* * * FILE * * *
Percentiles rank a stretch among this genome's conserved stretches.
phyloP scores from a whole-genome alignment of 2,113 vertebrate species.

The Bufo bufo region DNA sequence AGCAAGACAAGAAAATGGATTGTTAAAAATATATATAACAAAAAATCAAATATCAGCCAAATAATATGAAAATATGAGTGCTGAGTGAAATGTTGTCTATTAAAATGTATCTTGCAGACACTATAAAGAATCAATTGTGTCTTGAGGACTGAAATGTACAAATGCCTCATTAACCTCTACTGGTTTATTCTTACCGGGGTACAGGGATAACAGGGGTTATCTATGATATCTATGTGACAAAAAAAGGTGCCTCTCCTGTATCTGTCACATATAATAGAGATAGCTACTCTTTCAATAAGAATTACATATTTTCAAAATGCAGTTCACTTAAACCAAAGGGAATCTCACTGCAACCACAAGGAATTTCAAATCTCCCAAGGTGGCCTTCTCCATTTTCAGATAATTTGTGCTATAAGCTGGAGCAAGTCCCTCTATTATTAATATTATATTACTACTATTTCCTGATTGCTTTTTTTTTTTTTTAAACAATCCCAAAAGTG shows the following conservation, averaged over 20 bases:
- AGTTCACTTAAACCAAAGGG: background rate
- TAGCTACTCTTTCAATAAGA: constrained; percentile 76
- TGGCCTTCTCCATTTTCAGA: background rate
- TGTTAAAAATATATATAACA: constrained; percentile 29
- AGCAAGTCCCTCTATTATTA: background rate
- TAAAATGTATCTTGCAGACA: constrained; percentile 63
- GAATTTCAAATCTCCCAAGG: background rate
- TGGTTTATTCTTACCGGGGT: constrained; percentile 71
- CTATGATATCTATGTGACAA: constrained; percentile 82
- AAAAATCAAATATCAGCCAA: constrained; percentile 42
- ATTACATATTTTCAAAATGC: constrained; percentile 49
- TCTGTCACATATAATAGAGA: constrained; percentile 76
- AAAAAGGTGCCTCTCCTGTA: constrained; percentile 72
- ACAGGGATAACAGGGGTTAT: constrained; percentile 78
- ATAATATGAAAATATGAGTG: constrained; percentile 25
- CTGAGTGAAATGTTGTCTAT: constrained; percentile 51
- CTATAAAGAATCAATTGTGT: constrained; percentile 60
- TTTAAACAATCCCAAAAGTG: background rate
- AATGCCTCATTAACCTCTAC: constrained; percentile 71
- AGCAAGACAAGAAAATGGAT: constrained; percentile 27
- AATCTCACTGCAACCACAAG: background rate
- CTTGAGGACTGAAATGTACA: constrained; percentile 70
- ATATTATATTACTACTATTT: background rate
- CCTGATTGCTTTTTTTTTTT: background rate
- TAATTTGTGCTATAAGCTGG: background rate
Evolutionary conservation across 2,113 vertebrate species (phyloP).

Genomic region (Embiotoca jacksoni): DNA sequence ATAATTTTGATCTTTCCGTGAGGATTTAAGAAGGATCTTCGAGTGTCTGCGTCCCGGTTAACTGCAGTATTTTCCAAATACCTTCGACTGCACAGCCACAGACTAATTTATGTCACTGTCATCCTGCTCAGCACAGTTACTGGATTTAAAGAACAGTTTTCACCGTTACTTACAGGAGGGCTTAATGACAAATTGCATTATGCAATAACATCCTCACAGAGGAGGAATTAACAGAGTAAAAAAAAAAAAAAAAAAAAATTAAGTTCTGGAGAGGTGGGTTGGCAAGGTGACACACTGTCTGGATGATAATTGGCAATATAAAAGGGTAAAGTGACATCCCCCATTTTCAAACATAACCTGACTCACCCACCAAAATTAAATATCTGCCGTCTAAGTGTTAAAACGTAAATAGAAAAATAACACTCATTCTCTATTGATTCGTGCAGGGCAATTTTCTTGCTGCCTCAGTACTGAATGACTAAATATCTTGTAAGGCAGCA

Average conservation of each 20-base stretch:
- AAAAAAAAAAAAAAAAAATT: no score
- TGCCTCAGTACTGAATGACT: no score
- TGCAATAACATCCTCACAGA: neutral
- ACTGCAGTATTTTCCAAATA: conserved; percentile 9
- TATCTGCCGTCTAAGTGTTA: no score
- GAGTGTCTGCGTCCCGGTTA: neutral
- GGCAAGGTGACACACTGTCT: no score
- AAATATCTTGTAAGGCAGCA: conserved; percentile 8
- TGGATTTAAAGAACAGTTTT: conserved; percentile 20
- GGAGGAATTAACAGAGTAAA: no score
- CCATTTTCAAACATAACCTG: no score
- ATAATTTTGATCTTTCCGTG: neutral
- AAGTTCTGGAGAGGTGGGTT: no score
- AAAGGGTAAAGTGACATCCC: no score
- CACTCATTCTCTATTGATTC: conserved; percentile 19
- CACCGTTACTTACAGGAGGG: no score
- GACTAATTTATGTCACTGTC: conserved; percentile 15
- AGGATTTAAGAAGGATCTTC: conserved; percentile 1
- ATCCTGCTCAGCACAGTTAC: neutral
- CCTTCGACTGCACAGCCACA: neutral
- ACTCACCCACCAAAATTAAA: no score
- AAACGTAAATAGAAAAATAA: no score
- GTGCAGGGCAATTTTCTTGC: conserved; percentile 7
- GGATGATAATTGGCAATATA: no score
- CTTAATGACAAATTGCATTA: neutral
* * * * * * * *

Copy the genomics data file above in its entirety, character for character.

Percentiles rank a stretch among this genome's conserved stretches.
phyloP scores from a whole-genome alignment of 2,113 vertebrate species.

The Bufo bufo region DNA sequence AGCAAGACAAGAAAATGGATTGTTAAAAATATATATAACAAAAAATCAAATATCAGCCAAATAATATGAAAATATGAGTGCTGAGTGAAATGTTGTCTATTAAAATGTATCTTGCAGACACTATAAAGAATCAATTGTGTCTTGAGGACTGAAATGTACAAATGCCTCATTAACCTCTACTGGTTTATTCTTACCGGGGTACAGGGATAACAGGGGTTATCTATGATATCTATGTGACAAAAAAAGGTGCCTCTCCTGTATCTGTCACATATAATAGAGATAGCTACTCTTTCAATAAGAATTACATATTTTCAAAATGCAGTTCACTTAAACCAAAGGGAATCTCACTGCAACCACAAGGAATTTCAAATCTCCCAAGGTGGCCTTCTCCATTTTCAGATAATTTGTGCTATAAGCTGGAGCAAGTCCCTCTATTATTAATATTATATTACTACTATTTCCTGATTGCTTTTTTTTTTTTTTAAACAATCCCAAAAGTG shows the following conservation, averaged over 20 bases:
- AGTTCACTTAAACCAAAGGG: background rate
- TAGCTACTCTTTCAATAAGA: constrained; percentile 76
- TGGCCTTCTCCATTTTCAGA: background rate
- TGTTAAAAATATATATAACA: constrained; percentile 29
- AGCAAGTCCCTCTATTATTA: background rate
- TAAAATGTATCTTGCAGACA: constrained; percentile 63
- GAATTTCAAATCTCCCAAGG: background rate
- TGGTTTATTCTTACCGGGGT: constrained; percentile 71
- CTATGATATCTATGTGACAA: constrained; percentile 82
- AAAAATCAAATATCAGCCAA: constrained; percentile 42
- ATTACATATTTTCAAAATGC: constrained; percentile 49
- TCTGTCACATATAATAGAGA: constrained; percentile 76
- AAAAAGGTGCCTCTCCTGTA: constrained; percentile 72
- ACAGGGATAACAGGGGTTAT: constrained; percentile 78
- ATAATATGAAAATATGAGTG: constrained; percentile 25
- CTGAGTGAAATGTTGTCTAT: constrained; percentile 51
- CTATAAAGAATCAATTGTGT: constrained; percentile 60
- TTTAAACAATCCCAAAAGTG: background rate
- AATGCCTCATTAACCTCTAC: constrained; percentile 71
- AGCAAGACAAGAAAATGGAT: constrained; percentile 27
- AATCTCACTGCAACCACAAG: background rate
- CTTGAGGACTGAAATGTACA: constrained; percentile 70
- ATATTATATTACTACTATTT: background rate
- CCTGATTGCTTTTTTTTTTT: background rate
- TAATTTGTGCTATAAGCTGG: background rate
Evolutionary conservation across 2,113 vertebrate species (phyloP).

Genomic region (Embiotoca jacksoni): DNA sequence ATAATTTTGATCTTTCCGTGAGGATTTAAGAAGGATCTTCGAGTGTCTGCGTCCCGGTTAACTGCAGTATTTTCCAAATACCTTCGACTGCACAGCCACAGACTAATTTATGTCACTGTCATCCTGCTCAGCACAGTTACTGGATTTAAAGAACAGTTTTCACCGTTACTTACAGGAGGGCTTAATGACAAATTGCATTATGCAATAACATCCTCACAGAGGAGGAATTAACAGAGTAAAAAAAAAAAAAAAAAAAAATTAAGTTCTGGAGAGGTGGGTTGGCAAGGTGACACACTGTCTGGATGATAATTGGCAATATAAAAGGGTAAAGTGACATCCCCCATTTTCAAACATAACCTGACTCACCCACCAAAATTAAATATCTGCCGTCTAAGTGTTAAAACGTAAATAGAAAAATAACACTCATTCTCTATTGATTCGTGCAGGGCAATTTTCTTGCTGCCTCAGTACTGAATGACTAAATATCTTGTAAGGCAGCA

Average conservation of each 20-base stretch:
- AAAAAAAAAAAAAAAAAATT: no score
- TGCCTCAGTACTGAATGACT: no score
- TGCAATAACATCCTCACAGA: neutral
- ACTGCAGTATTTTCCAAATA: conserved; percentile 9
- TATCTGCCGTCTAAGTGTTA: no score
- GAGTGTCTGCGTCCCGGTTA: neutral
- GGCAAGGTGACACACTGTCT: no score
- AAATATCTTGTAAGGCAGCA: conserved; percentile 8
- TGGATTTAAAGAACAGTTTT: conserved; percentile 20
- GGAGGAATTAACAGAGTAAA: no score
- CCATTTTCAAACATAACCTG: no score
- ATAATTTTGATCTTTCCGTG: neutral
- AAGTTCTGGAGAGGTGGGTT: no score
- AAAGGGTAAAGTGACATCCC: no score
- CACTCATTCTCTATTGATTC: conserved; percentile 19
- CACCGTTACTTACAGGAGGG: no score
- GACTAATTTATGTCACTGTC: conserved; percentile 15
- AGGATTTAAGAAGGATCTTC: conserved; percentile 1
- ATCCTGCTCAGCACAGTTAC: neutral
- CCTTCGACTGCACAGCCACA: neutral
- ACTCACCCACCAAAATTAAA: no score
- AAACGTAAATAGAAAAATAA: no score
- GTGCAGGGCAATTTTCTTGC: conserved; percentile 7
- GGATGATAATTGGCAATATA: no score
- CTTAATGACAAATTGCATTA: neutral